Churches Aren't Political Parties, Say Humanists
September 23, 2008
(Washington, D.C., September 23, 2008) Today the American Humanist Association denounced the Alliance Defense Fund's so-called Pulpit Initiative, where the ADF is asking churches to break the law this coming Sunday by deliberately violating the Internal Revenue Service's rule against endorsing candidates for political office.
"If churches can remain tax exempt while endorsing political candidates, what's to prevent political parties from becoming churches in order to give their donors a tax break and keep their donations secret?" asked Roy Speckhardt, executive director of the American Humanist Association.
The no-electioneering rule prohibits houses of worship from endorsing political candidates for office. While churches have this limitation, they receive a number of special privileges from the government in return. These include relief from income and property taxes, exceptions from certain laws, and their donations don't need to be reported to the government. But if churches could campaign for candidates, the normal campaign contribution reporting requirements wouldn't apply to them.
The Alliance Defense Fund hopes to overturn the IRS rule by generating an IRS investigation of at least one church. In that event, the ADF would sue, claiming that the tax provision is an unconstitutional violation of free speech and freedom of religion. About 80 ministers have expressed interest in participating on Sunday by endorsing candidates from the pulpit.
"Tax-exempt status isn't a right; it's a privilege," said Mel Lipman, president of the American Humanist Association and a civil liberties attorney. "And that's what this is about: the tax-exempt privilege. If Churches wish to endorse candidates, they only have to give up that tax-exemption. They still have the freedom of speech and religious expression to say what they want--they just can't expect taxpayers to cover the church's fair share of the tax burden."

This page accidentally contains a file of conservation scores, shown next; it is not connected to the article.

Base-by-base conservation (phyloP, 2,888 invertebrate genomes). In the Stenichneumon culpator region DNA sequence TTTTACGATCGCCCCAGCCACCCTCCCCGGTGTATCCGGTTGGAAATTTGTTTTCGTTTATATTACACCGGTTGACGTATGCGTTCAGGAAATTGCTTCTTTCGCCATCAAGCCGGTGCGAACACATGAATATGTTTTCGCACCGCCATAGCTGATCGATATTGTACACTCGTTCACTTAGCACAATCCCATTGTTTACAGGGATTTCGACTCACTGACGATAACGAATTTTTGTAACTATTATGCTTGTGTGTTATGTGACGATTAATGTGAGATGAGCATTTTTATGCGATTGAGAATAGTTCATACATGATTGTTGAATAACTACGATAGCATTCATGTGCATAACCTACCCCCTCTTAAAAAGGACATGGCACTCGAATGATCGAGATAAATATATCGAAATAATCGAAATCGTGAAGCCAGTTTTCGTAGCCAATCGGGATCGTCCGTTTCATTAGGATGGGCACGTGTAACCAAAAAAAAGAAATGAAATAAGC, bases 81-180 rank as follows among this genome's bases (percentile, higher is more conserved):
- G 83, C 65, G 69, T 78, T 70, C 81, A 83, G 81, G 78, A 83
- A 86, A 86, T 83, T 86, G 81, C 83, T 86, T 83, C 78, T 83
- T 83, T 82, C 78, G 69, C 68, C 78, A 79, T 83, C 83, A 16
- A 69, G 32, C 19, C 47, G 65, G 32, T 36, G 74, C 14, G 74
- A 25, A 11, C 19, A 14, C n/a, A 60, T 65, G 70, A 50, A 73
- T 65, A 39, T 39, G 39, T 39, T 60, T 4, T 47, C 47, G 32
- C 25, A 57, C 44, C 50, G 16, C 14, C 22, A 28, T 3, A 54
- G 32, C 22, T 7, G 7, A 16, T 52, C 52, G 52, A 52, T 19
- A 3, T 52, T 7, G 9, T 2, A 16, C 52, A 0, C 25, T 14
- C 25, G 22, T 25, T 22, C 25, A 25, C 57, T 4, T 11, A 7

Clergy have been barred from backing political candidates from the pulpit since federal legislation was passed in 1954 that carved out the no-electioneering rule for all non-profits. Legal arguments that circumvent this legislation are considered by many to be weak at best. Moreover, some religious leaders are concerned that religious and government entanglement could result in future regulation of churches and thus a loss of religious liberty and autonomy.
"If churches really want to endorse candidates that badly, they'll get no argument from humanists if they also start paying taxes on the billions they collect in donations each year," added Speckhardt. "But before ministers are coerced by ADF into jeopardizing their tax status, we encourage any democratically-run congregations to weigh this matter and ask their ministers not to take the ADF's advice."
The American Humanist Association (www.americanhumanist.org) advocates for the rights and viewpoints of humanists. Founded in 1941 and headquartered in Washington, D.C., its work is extended through more than 100 local chapters and affiliates across America.
Humanism is a progressive philosophy of life that, without theism, affirms our responsibility to lead ethical lives of value to self and humanity.